In a new court filing, TikTok leaders make clear just how much is at stake in a prolonged battle with the Trump administration: If TikTok were banned for two months, up to half of its users in America would never come back. If the ban persisted for six months, 90% of TikTok users would be gone forever, according to a top TikTok executive.

"We would not be able to make up for lost ground, because people who would have downloaded TikTok will have already turned to other competing platforms such as Byte, Triller, Zynn and the Reels feature on Instagram," Vanessa Pappas, TikTok's interim global head, wrote. Pappas' submission was part of a TikTok lawsuit urging a federal judge to halt a ban on the app from Trump from taking effect on Sunday.

President Trump's crusade to ban the popular video-sharing app in the U.S. has already cost TikTok millions of dollars in advertising revenue, made it more difficult to recruit new employees and, unless a federal court blocks Trump's ban from taking effect this weekend, TikTok is facing "catastrophic economic loss," Pappas said.

Just days ago, Trump indicated that a deal to keep TikTok alive had received his blessing. Under the terms, U.S. software company Oracle would gain control of TikTok's U.S. user data and, together with Walmart, a one-fifth ownership stake in the app.

But soon TikTok's Chinese parent company ByteDance, Oracle and Walmart released contradicting statements about key details of the deal, leading to confusion about the actual terms of the agreement and whether or not Trump will approve it.

News of the apparent breakthrough led the Commerce Department to delay for a week its enforcement of Trump's executive order outlawing business between U.S. citizens and TikTok.

But that order — which would make TikTok disappear from app stores and eventually cripple the app for those who already have it — is set to start now on midnight Sunday.

TikTok's lawyers are asking for an emergency hearing to prevent the prohibition on TikTok from beginning this weekend. The Justice Department opposes the hearing. In a response to the court, it says while the ban prevents downloads and updates of the app, it will "otherwise largely preserve the status quo" for TikTok users in the U.S.

There is a consensus among Washington lawmakers of both parties that China-based technology companies could pose a national security risk. In its economic trade war with China, the Trump administration has taken aim at a number of Chinese technology firms, but officials in the White House have not provided concrete evidence that TikTok constitutes a specific threat.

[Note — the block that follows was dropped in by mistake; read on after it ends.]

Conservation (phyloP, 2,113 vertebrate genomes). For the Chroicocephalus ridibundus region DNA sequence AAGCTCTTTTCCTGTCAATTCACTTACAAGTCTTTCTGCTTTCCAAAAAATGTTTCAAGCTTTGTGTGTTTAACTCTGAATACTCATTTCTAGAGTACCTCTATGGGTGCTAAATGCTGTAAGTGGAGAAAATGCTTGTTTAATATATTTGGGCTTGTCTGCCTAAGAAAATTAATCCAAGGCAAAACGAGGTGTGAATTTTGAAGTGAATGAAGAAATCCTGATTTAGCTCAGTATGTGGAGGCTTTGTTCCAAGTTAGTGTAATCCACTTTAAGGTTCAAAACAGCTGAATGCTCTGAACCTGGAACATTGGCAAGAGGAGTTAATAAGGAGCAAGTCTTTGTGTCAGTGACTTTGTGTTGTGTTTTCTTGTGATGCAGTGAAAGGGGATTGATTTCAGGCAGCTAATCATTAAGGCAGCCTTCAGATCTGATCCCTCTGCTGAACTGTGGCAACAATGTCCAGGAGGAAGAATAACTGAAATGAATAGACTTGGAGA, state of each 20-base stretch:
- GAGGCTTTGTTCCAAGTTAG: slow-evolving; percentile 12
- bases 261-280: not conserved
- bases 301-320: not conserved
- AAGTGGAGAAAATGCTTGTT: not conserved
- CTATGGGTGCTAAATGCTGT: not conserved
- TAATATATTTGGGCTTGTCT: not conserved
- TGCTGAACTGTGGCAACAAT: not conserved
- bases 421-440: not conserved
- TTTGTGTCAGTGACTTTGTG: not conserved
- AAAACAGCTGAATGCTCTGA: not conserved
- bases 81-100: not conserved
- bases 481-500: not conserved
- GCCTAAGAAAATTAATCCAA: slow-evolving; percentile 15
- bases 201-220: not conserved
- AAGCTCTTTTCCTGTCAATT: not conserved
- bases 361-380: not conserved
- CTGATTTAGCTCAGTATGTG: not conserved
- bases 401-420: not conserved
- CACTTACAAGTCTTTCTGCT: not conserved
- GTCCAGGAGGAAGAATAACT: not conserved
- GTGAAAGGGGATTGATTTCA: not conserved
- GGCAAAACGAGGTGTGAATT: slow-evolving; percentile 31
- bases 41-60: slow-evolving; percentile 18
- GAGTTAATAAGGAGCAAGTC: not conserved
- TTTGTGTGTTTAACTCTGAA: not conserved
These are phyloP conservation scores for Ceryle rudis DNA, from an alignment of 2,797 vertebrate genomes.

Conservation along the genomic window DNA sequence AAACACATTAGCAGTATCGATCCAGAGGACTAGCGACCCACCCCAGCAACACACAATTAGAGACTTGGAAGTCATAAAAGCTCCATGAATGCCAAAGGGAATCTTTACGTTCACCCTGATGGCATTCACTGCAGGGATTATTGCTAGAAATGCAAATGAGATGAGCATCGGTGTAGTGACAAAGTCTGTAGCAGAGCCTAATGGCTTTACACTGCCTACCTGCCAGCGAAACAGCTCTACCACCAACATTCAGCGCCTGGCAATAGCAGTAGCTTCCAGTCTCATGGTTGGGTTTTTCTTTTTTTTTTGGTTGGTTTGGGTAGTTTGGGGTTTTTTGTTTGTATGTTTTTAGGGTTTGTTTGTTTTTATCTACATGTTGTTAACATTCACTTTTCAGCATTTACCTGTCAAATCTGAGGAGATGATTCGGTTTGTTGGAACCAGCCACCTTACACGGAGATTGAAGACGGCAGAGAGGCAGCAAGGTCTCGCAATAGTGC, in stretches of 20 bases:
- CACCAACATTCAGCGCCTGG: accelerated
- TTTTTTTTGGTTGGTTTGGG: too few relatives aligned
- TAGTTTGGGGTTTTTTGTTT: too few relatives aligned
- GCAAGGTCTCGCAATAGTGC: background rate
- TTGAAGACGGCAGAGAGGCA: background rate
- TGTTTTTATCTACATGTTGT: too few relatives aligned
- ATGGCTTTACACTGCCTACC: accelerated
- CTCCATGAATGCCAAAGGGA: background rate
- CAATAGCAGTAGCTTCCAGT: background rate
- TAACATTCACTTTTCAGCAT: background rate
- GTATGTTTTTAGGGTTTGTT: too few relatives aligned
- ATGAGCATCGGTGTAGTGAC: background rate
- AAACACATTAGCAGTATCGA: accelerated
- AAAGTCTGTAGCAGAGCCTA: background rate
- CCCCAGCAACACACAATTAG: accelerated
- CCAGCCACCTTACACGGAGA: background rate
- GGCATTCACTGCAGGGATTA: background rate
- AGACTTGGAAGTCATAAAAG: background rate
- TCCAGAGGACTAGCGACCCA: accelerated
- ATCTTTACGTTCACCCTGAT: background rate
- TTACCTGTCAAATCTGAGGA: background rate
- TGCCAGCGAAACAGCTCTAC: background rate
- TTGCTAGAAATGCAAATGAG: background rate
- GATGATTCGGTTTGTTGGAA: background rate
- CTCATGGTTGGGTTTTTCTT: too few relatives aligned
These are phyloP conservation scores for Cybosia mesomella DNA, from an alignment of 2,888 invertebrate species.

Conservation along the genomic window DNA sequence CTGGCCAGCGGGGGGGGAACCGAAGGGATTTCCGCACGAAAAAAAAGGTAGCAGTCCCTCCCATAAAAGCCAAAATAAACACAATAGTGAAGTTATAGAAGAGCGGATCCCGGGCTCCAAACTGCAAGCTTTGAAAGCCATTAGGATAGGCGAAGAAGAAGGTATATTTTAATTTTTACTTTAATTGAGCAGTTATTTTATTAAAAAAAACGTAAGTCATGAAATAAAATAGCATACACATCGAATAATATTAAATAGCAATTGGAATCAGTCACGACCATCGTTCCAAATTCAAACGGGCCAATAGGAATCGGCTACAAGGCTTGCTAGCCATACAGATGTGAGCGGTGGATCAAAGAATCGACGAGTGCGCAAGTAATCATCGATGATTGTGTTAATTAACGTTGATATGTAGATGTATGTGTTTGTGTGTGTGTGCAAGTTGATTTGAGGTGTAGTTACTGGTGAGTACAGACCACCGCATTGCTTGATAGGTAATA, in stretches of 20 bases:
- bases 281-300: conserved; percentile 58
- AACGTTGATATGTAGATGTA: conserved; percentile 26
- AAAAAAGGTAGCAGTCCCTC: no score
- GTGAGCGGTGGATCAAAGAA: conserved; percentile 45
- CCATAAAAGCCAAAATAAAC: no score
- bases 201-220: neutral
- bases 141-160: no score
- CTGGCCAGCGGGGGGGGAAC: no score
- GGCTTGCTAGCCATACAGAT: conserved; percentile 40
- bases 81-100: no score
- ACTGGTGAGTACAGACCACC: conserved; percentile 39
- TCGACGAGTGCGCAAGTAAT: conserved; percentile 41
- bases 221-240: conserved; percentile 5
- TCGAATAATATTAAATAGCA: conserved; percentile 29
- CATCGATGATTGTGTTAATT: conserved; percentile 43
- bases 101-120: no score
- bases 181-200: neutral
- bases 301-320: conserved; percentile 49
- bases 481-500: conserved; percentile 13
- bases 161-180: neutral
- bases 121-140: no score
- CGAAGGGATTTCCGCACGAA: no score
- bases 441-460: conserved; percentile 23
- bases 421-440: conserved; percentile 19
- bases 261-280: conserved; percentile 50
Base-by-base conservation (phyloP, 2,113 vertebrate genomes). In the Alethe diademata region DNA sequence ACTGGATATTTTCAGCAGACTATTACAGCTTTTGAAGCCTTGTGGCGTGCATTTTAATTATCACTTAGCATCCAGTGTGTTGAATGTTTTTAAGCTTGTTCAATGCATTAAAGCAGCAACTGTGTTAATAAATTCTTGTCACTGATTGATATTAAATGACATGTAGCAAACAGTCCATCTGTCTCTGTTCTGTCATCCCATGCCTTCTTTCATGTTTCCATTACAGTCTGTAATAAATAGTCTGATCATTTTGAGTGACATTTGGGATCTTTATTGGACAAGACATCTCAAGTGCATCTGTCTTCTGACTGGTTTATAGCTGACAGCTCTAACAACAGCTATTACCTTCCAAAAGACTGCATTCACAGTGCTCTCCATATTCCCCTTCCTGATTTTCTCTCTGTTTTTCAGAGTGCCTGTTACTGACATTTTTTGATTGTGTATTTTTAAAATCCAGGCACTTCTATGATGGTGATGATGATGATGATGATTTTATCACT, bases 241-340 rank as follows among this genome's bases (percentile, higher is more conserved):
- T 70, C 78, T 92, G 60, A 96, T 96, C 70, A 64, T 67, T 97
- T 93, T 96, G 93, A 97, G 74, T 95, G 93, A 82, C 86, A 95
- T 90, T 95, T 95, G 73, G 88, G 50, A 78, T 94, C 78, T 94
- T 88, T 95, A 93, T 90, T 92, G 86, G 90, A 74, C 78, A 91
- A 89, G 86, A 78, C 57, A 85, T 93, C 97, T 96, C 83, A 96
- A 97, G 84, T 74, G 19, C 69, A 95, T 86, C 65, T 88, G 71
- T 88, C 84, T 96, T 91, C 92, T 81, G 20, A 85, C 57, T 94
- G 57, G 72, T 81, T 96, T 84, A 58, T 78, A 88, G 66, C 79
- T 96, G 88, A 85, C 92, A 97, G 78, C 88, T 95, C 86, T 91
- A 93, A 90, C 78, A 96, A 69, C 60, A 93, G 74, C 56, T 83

Nonetheless, Trump has said that any deal to save TikTok would have to mean that ByteDance, TikTok's corporate owner, has no power or control, a proposition the company does not appear willing to accept.

Lawyers for TikTok are asking a federal judge to block the order from taking effect, claiming, among other arguments, that Trump's action violates users' First Amendment rights.

The president ordered that Chinese-owned app WeChat be effectively shut down in the U.S. along with TikTok, but a federal judge recently blocked that ban over free speech concerns, saying such apps operate as a "a virtual public square."

In the Wednesday court filing, Pappas, for the first time, spelled out the damage Trump's clamp down already has caused.

A dozen brands have cancelled or delayed advertising on the app, costing TikTok $10 million in revenue in August alone, she said.

Hiring has become more difficult with a giant target from the White House on its back. Pappas said 52 candidates have declined offers to work at TikTok due to Trump's attacks against the app.

At the same time, TikTok, which has some 100 million monthly active users in the U.S., has seen explosive growth. Pappas said before rumors started to circulate in July of a looming Trump ban, TikTok had been adding 424,000 new daily users in the U.S. every day.

Regulators in Washington have been conducting a security review of TikTok for more than a year. But in its filing to the court, TikTok lawyers say Trump seemed to step up pressure on the app following a prank in which many TikTok users reserved tickets to the president's campaign kick-off rally in Tulsa, Okla, then failed to show up.

At any rate, TikTok's attorneys wrote on Wednesday, Trump "began targeting TikTok, shortly after it surfaced in public reporting that TikTok users had claimed they used the app to coordinate mass ticket reservations for the President's rally in Tulsa, resulting in an embarrassment for the President's campaign," according to lawyer John Hall, who is representing TikTok.

Shortly after, Hall writes, Secretary of State Mike Pompeo confirmed that the administration is "looking at" banning TikTok. Then the president's re-election campaign ran negative Facebook advertisements urging supporters to sign a petition to ban TikTok.

The Trump campaign has denied the impact of TikTok users on attendance at the Tulsa rally, pointing out that registration was never capped since it was a first-come, first-serve event. Fears over the coronavirus, the Trump campaign says, is what really depressed turnout.

Editor's note: TikTok helps fund NPR content that appears on the social media platform.

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